BY CHRISTINA BIANCO
A Review of Werther
Jonas Kaufmann may be the most sought-after tenor in the opera world right now, and after the broadcast of Massenet’s Werther last Saturday, audience members can be left with no doubts why he has been leading productions around the globe. Even though the March 15th broadcast had a very unfortunate technical glitch which caused the audience to miss the opera’s last seven minutes of audio, there is no doubt that many audience members would have left the theater with a positive lasting impression. From the moment that Kauffman took the stage as the madly lovesick Werther, he gave a performance that was both musically inspiring and artistically brilliant. The title tenor role was incredibly infatuated with leading lady Charlotte, and he languishes ceaselessly throughout the first few acts of the opera. Even though this archetypical tenor role may seem superficial, Kauffman presents the character with such conviction and intention that Werther’s fatal attraction to Charlotte seems probable.
Werther (pronounced vair-tair) by Jules Massenet is loosely based on The Sorrows of Young Werther by Geothe. It is the story of the doleful young courtier in 1780s Germany as he falls impulsively in love with the Charlotte, the oldest daughter of the widower Bailiff.
The first act opens with a scene of Charlotte’s mother dying but then quickly transitions to some time later when Charlotte’s father Bailiff, now a widower, is teaching a Christmas carol to a children’s chorus (even though it is July). Then two of Bailiff’s friends come and discuss how Charlotte, his eldest daughter, is going to be escorted to a ball by a man named Werther. The audience is then introduced to Charlotte, and Werther arrives and watches as Charlotte prepares her young siblings’ supper. They meet and leave for the ball, from which they return very late. By the end of the night, Werther is completely enamored of her. But then his declaration of love is interrupted by the announcement of the return of Albert, Charlotte’s absent fiancé. Charlotte ruefully explains how she promised her dying mother she would marry Albert, and therefore Act I ends with Werther’s deep despair.
After the first act Werther continues to pine relentlessly after Charlotte, even though she has now married Albert. And although Charlotte attempts to brush off Werther’s affection, in the third act she realizes the true depth of her feelings for the heartbroken Werther. But the opera still has a tragic ending, for its protagonist takes his own life, and although Charlotte rushes to his side in the final act of the opera, at that point she is powerless to save him.
The Metropolitan Opera’s adaptation of this was fairly traditional, albeit very dark. The opening scene was set in a courtyard with a projection of a small German town in the background. But even though the beginning of the first act seems to take place during the day, the lighting would suggest that the scene was taking place at a time more like twilight, creating a darker ambience. And when the quick transition occurs to the ball, everything was almost completely blacked out except for a strategic spotlight on Werther and Charlotte. The overall darkness contributed to Werther’s psychology and provided a sense of foreboding for the audience.
The music in Massenet’s opera is lyrically appealing and harmonically rich. To be a success as Werther, a tenor must be incredibly versatile, able to portray conflicting emotions while singing some of the most demanding tenor repertoire. Kaufmann tackles the role from his very first aria with a good mixture of warmth and intensity, along with powerful top notes.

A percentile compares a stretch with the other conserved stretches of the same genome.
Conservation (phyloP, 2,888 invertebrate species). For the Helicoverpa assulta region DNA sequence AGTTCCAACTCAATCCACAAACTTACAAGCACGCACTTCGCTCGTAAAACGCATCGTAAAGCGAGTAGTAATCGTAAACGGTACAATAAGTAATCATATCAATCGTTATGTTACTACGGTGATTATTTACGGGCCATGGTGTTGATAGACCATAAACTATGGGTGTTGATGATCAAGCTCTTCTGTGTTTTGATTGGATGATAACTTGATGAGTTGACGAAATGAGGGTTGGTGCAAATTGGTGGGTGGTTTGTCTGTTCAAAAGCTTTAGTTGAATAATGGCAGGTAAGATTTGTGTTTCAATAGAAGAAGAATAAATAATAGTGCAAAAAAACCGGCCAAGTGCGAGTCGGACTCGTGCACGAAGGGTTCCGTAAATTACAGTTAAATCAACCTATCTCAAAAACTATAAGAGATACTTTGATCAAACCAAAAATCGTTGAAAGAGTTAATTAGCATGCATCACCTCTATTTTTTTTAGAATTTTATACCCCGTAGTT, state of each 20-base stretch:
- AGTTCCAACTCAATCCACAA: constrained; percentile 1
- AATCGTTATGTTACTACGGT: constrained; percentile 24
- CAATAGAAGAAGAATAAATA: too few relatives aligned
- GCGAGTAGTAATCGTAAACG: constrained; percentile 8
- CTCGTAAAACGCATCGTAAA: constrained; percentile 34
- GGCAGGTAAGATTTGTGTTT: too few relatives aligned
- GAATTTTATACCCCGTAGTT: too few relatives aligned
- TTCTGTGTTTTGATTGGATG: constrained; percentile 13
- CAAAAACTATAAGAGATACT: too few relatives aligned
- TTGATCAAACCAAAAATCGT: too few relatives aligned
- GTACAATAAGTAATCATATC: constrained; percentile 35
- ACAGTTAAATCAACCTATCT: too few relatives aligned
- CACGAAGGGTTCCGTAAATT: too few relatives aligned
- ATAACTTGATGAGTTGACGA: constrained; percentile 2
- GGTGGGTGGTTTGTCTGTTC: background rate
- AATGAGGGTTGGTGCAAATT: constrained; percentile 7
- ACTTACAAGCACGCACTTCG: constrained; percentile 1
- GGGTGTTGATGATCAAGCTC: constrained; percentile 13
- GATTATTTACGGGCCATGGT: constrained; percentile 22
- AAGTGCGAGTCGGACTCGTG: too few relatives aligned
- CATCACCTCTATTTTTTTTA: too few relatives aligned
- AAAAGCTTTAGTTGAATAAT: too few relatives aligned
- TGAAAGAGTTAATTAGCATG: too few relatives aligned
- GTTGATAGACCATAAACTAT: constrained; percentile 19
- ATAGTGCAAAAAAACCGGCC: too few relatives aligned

In his first interview with Patricia Racette, Kauffman acknowledges that Werther is one of the most versatile roles. He asserts that he tries to portray Werther’s “sickness” by remembering similar situations in his own life and incorporating his own real feelings into the opera. And Kauffman’s dedication to his dramatic portrayal really sets him apart as an opera singer. The director Richard Eyre (who has worked with acting legends such as Daniel Day-Lewis, Judy Dench, and Ian McKellen) described Kauffman as a “first-class actor” who could easily hold his own against any one of the artists he had worked with. Kauffman was no stranger to this role, having performed it several times before in other productions, but Eyre asserts that when approaching this production, Kauffman kept it fresh and didn’t cling to any of his past experience. Eyre also notes that his job as director was merely to provide the context of the piece, and Kauffman did the rest of the work.
The one thing that I thought was definitely lacking in this production, however, was Sophie Koch’s portrayal of Charlotte. Even though Koch has played Charlotte in many productions before, her performance seemed somewhat flat. She remains very stagnant in the first two acts, and even in the third act, when she begins to become her most vulnerable, Koch still seemed to be reserved. This may have been due to the fact that the role has almost become too familiar to Koch, because she really lacked vitality, and this was especially apparent as she played opposite Kauffman. However, Koch herself stated in her interview that every night of a production is different, so I would be curious to see her play Charlotte in a different production, and compare her differing approaches to and interpretations of the character.
Overall, Werther was a joy to watch. Although a stereotypical opera-plot, the music was breathtaking and the production quality incredibly high-caliber. I would highly recommend this production to both opera beginners and veterans alike.
Christina Bianco ’17 (christinabianco@college) loved seeing an opera over spring break!